Ligotti: The first story I read that is usually classed as a specimen of weird fiction was Arthur Machen’s “The Great God Pan.” I didn’t fully understand the story, but I felt immediately captivated by it. There was a real whiff of evil behind the events of the narrative. I then read other stories by Machen — “The White People,” The Three Imposters—and sensed that I had found a world where I belonged: a kind of degenerate incarnation of the Sherlock Holmes tales I loved so much. Immediately after reading Machen, I read Lovecraft and recognized the resemblance between the two authors, no doubt because Lovecraft was influenced by Machen.
Great good news! Ann and Jeff VanderMeer have launched a very promising online journal dedicated to the examination and enjoyment of outré literature, called Weird Fiction Review. Not only does the first issue contain an interview with Neil Gaiman, I see on GalleyCat that “the journal will maintain a ‘symbiotic relationship’ with S.T. Joshi’s print journal, The Weird Fiction Review.” This is a very good thing, Joshi being one of the world’s foremost scholars of the uncanny genres.
I like the way Jeff and Ann refer to their project as “a non-denominational approach that appreciates Lovecraft but also Kafka, Angela Carter and Clark Ashton Smith, Shirley Jackson and Fritz Leiber — along with the next generation of weird writers and international weird.” That quote is also from GalleyCat, and here’s a link to the entire article.
But Ann and Jeff VanderMeer didn’t stop there. They have a new book out. You know those old, weird/horror/sci-fi anthologies I like to talk about in my Bill’s Bookshelf series? Most of those books are from the 1960s or 70s, but here’s a brand new collection that carries on the tradition and brings it into the 21st Century. It’s called The Weird: A Compendium of Dark and Strange Stories. This ambitious labor of love boasts over one hundred years of weird fiction collected in a single volume, representing more than 20 nationalities, with seven new translations. Check out the table of contents.
Apparently, when Weird Tales magazine decided to replace Ann VanderMeer as editor, the magazine’s loss was our gain. Ann & Jeff’s book-life is flourishing like the verdant foliage of Ambergris.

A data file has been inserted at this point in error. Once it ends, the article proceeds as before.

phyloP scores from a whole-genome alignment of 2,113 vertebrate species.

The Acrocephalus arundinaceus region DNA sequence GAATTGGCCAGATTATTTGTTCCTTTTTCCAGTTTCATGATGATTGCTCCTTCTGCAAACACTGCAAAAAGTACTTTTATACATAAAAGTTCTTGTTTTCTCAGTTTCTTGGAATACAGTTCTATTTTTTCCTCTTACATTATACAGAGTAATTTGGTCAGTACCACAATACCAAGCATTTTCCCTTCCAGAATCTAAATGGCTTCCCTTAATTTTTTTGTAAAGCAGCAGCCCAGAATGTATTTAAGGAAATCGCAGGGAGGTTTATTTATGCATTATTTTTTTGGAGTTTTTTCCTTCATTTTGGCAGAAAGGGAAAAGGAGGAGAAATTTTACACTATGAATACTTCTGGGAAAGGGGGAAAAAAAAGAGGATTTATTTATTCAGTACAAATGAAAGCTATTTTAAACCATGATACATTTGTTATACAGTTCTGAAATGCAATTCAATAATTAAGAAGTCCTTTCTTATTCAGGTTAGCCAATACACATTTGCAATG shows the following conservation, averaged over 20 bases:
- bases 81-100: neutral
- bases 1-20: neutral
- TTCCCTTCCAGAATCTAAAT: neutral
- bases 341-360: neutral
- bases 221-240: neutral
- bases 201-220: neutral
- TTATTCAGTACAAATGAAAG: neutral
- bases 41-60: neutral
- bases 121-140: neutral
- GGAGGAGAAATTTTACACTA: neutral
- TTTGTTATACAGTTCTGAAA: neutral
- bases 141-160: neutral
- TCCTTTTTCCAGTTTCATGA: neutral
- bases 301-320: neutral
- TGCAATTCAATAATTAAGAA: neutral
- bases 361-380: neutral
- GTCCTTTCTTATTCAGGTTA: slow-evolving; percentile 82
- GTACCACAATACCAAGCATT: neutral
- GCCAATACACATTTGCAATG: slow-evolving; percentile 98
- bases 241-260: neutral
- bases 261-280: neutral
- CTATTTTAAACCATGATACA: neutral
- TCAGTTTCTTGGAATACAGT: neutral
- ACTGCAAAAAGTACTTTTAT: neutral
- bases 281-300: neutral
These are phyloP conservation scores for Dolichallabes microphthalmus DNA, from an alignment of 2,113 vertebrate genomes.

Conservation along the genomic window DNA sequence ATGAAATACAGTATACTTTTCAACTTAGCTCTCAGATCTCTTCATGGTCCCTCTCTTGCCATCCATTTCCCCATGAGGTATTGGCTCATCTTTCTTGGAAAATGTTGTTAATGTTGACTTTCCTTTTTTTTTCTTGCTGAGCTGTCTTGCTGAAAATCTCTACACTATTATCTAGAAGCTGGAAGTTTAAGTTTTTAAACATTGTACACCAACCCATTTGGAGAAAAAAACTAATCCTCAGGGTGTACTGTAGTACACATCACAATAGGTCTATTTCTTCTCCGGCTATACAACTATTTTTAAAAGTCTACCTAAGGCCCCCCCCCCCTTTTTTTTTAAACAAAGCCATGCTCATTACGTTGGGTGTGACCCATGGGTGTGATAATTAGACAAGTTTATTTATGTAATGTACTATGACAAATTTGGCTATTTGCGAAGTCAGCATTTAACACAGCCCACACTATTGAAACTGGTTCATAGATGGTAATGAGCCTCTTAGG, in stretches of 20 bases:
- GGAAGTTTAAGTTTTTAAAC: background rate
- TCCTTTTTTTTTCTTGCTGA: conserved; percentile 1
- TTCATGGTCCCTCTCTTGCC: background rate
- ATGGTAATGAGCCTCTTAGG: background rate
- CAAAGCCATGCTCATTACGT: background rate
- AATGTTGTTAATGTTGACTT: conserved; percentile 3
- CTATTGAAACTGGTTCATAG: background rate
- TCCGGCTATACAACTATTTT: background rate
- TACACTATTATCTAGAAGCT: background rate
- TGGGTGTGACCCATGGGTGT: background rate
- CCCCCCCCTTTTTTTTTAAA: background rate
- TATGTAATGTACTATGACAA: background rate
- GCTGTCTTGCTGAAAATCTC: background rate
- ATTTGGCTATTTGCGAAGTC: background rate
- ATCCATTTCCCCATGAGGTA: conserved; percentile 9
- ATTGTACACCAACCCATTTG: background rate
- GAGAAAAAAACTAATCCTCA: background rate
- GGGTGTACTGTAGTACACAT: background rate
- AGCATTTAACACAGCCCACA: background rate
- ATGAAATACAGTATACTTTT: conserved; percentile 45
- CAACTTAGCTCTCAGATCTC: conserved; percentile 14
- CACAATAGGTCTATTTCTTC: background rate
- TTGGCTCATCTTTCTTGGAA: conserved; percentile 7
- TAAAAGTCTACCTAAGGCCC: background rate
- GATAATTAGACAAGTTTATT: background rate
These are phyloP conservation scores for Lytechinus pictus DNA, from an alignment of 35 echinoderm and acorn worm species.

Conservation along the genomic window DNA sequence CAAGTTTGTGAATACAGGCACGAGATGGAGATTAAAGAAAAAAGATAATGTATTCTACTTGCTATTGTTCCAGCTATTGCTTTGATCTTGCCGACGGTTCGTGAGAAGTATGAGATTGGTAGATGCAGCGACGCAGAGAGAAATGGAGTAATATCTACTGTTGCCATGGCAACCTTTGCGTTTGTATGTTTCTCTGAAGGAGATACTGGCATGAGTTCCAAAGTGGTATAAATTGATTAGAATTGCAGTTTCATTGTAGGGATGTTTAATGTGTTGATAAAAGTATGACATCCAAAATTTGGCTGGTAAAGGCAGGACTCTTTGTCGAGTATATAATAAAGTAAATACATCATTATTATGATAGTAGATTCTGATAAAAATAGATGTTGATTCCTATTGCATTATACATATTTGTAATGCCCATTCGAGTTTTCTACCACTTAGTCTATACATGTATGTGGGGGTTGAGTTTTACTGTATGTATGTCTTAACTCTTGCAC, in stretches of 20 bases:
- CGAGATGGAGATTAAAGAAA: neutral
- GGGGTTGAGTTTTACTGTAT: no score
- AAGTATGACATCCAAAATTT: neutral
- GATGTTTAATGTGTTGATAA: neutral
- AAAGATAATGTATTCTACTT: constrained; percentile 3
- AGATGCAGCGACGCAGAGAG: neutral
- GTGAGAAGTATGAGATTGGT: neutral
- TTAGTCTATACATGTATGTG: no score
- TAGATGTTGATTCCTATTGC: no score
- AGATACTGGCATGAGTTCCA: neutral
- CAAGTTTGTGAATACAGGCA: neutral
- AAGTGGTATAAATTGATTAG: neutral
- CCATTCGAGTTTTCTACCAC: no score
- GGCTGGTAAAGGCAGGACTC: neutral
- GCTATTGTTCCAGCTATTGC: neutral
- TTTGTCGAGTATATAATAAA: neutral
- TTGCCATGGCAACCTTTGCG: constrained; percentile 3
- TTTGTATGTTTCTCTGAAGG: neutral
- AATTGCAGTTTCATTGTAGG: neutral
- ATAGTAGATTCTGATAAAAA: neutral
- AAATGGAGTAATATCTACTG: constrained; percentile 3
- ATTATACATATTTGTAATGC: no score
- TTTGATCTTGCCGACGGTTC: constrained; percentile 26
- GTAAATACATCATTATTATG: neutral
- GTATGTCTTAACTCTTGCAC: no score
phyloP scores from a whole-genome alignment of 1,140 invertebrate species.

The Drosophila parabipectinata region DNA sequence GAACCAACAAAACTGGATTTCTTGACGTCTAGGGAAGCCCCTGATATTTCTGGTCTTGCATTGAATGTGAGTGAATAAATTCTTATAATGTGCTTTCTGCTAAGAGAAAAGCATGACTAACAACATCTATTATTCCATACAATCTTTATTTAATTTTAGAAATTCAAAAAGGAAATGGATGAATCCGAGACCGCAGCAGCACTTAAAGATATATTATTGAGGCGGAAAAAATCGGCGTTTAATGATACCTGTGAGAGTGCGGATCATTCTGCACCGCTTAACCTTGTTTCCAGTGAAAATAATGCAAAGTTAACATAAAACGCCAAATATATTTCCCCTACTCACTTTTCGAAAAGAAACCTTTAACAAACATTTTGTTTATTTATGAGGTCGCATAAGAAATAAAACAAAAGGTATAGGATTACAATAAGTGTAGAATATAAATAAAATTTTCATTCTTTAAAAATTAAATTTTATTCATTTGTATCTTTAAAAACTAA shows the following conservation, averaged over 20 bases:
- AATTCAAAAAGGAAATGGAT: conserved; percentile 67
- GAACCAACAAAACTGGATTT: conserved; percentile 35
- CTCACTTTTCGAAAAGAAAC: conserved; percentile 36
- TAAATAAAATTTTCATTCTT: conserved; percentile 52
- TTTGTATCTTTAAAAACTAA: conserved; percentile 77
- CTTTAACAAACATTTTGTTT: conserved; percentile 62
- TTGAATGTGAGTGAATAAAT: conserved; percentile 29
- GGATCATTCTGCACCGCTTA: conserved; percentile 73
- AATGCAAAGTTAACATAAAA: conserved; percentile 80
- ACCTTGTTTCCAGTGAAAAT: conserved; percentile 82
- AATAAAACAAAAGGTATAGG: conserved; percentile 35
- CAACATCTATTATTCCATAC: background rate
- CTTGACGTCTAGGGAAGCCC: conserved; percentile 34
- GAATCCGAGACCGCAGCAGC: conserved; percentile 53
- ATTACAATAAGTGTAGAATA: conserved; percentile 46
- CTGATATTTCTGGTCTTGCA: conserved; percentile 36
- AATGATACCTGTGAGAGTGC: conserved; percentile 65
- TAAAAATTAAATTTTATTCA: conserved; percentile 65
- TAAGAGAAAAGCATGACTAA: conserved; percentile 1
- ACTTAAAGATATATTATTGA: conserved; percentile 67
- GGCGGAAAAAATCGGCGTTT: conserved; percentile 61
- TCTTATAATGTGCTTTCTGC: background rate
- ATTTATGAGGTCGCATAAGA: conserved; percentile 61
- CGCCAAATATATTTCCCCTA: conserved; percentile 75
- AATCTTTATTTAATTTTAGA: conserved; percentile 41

Literary Kicks has posted the interview I did with fantasy/horror/weird tale author Jeff VanderMeer.
After a couple of joking “before & after” pictures, Jeff VanderMeer presents some interesting and educational steps in the completion of his latest novel, Finch. Check it out, this is really cool.
Fast Ships, Black Sails
A new anthology edited by the always top-notch team of Jeff and Ann VanderMeer. Publishers Weekly says:
“Saintly pirates, loony pirates, pirate cooks and talking animal-buccaneers slash and swagger through the Caribbean, the Internet, the perpetually frozen Atlantic and the seas of distant planets in this collection of 18 original stories. The anthology begins strongly with Elizabeth Bear and Sarah Monette’s Boojum, a tale of one space pirates self-discovery, and concludes equally well with a gentleman rogue and his magical puppet in Garth Nix’s Beyond the Sea Gate of the Scholar-Pirates of Sarsköe. The levity of Castor on Troubled Waters, Rhys Hughes’s playful romp through time and space, and Howard Waldrops conflation of fictional pirates, Avast, Abaft!, are balanced by 68° 07′ 15″ N, 31° 36′ 44″ W, Conrad Williams’s …horror [story]. These ingenious variations on a theme deserve to be savored slowly.”
I think it’s very cool that Jeff’s work is published internationally. This is especially exciting to me because I hope one day to travel to Hamburg, Germany to visit Erni Bar, who translated my book, Time Adjusters, into German.